Here are the 7 problem foods which account for many of the huge portions we now consume.

7 problem foods

1. Alcohol

We love a sip of wine or beer but now these are consumed at around double the defined serve size so contribute additional empty kilojoules/Calories and alcohol that only compound our obesity problem.

Take a look at this comparison:

A standard 100 mL of dry wine has some 301 kJ and 10 grams of pure alcohol. But we now drink about three times as much, at 300 to 350 mL which translates to 900 to 1055 kJ of unwanted kilojoules and 30 grams of alcohol.

2. Muffins and cakes

Don’t fool yourself. Even if it’s got banana or blueberries, it’s still a ‘cake’ in the end. It’s the base of flour, fat and sugar that’s in every baked good that’s the problem.

Foods such as cakes and cake-type desserts (cheesecake, apple pie, sticky date) are a problem simply because of the sheer weight we consume. We’re eating more than twice the weight of a standard serve.

3. Potato chips and fries

Potato would be fine if we simply consumed it mashed, boiled or roasted. Kids already eat more than the standard size and men love a largish dollop on their plate. But when potatoes are transformed into fried chips and wedges, they get eaten in huge amounts. Usually with lots of salt or chicken salt! Think finger food at the extreme.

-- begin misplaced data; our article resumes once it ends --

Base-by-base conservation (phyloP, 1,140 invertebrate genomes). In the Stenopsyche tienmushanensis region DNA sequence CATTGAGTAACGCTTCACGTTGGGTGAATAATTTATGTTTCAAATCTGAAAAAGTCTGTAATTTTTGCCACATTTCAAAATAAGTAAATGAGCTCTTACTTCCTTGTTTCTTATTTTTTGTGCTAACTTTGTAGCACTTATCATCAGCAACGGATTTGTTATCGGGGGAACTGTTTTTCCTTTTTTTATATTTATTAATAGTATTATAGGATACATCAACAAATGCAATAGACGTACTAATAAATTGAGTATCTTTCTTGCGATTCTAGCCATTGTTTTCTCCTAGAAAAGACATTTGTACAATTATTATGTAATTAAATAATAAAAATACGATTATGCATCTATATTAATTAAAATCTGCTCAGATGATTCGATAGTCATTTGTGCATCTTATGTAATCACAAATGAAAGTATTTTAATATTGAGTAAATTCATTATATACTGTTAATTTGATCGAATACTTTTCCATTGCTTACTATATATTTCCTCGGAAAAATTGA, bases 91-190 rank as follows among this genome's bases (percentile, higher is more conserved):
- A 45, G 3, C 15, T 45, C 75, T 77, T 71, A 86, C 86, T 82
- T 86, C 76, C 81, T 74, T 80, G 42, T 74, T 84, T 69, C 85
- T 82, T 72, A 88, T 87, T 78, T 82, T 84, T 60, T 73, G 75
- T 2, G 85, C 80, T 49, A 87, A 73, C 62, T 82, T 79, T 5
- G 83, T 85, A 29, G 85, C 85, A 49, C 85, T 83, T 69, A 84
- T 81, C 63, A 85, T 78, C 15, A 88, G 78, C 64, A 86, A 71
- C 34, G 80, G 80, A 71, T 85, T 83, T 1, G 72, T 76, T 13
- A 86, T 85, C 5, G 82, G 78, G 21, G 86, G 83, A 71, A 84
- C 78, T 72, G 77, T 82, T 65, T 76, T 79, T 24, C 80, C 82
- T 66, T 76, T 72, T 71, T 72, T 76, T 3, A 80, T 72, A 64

4. Pizza

We eat pizza in large portions, around three times more than we should. And it’s often high in fat, flour base and salt. All that processed meat (salami, bacon), all that cheese. And never a veg in sight.

5. Pies and pastries

A reference serve of a meat pie or pastie is only 60 g or about one-quarter! But we’re tucking into 95-110 g of them, almost twice as much. It’s the pastry, fat and sauce that all add up, plus the meat is not much and not great quality. Plus the accompanying chips.

6. Soft drinks

Soft drinks are consumed in too-large sizes – something most of us are well aware. Those massive containers at the movies and fast food outlets can contain huge amounts of sugar. See my post on sugary drinks. And despite these researchers controlling for under-reporters, I suspect many people don’t ‘recall’ all the soft drink they’ve consumed. It’s not easy to remember each and every thing you ate yesterday!